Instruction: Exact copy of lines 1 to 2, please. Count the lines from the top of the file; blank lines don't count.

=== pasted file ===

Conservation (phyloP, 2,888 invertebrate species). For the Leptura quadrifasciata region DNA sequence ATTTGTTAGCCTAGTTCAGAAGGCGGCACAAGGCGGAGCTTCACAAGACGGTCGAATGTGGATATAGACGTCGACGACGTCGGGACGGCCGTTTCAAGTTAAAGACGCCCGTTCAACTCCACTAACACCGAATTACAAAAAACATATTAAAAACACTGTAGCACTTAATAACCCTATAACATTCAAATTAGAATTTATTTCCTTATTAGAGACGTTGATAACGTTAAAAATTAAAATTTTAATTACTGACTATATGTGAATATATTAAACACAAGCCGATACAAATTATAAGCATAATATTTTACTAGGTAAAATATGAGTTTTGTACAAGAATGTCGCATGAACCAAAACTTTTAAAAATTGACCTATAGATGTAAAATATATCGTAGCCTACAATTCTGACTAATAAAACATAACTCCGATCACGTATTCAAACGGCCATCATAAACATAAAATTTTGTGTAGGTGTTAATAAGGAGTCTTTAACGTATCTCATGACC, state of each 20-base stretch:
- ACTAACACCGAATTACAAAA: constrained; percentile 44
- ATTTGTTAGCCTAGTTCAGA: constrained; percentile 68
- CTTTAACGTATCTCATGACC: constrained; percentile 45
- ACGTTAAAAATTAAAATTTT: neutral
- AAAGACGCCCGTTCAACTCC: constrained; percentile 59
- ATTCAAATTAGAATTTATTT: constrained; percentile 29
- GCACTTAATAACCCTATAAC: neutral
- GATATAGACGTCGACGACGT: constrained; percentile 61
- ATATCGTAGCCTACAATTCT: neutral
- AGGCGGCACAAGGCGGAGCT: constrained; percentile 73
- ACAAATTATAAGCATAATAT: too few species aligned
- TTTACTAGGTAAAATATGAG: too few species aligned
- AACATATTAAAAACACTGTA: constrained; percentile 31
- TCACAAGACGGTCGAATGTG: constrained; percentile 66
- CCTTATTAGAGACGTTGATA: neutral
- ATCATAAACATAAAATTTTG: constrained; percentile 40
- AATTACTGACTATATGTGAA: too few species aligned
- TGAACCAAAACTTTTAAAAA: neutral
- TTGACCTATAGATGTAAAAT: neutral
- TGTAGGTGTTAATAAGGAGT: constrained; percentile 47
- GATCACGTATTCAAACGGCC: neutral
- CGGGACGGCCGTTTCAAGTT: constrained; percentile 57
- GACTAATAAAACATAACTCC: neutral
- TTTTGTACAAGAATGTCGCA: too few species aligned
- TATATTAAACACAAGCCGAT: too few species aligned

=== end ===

Conservation (phyloP, 2,888 invertebrate species). For the Leptura quadrifasciata region DNA sequence ATTTGTTAGCCTAGTTCAGAAGGCGGCACAAGGCGGAGCTTCACAAGACGGTCGAATGTGGATATAGACGTCGACGACGTCGGGACGGCCGTTTCAAGTTAAAGACGCCCGTTCAACTCCACTAACACCGAATTACAAAAAACATATTAAAAACACTGTAGCACTTAATAACCCTATAACATTCAAATTAGAATTTATTTCCTTATTAGAGACGTTGATAACGTTAAAAATTAAAATTTTAATTACTGACTATATGTGAATATATTAAACACAAGCCGATACAAATTATAAGCATAATATTTTACTAGGTAAAATATGAGTTTTGTACAAGAATGTCGCATGAACCAAAACTTTTAAAAATTGACCTATAGATGTAAAATATATCGTAGCCTACAATTCTGACTAATAAAACATAACTCCGATCACGTATTCAAACGGCCATCATAAACATAAAATTTTGTGTAGGTGTTAATAAGGAGTCTTTAACGTATCTCATGACC, state of each 20-base stretch:
- ACTAACACCGAATTACAAAA: constrained; percentile 44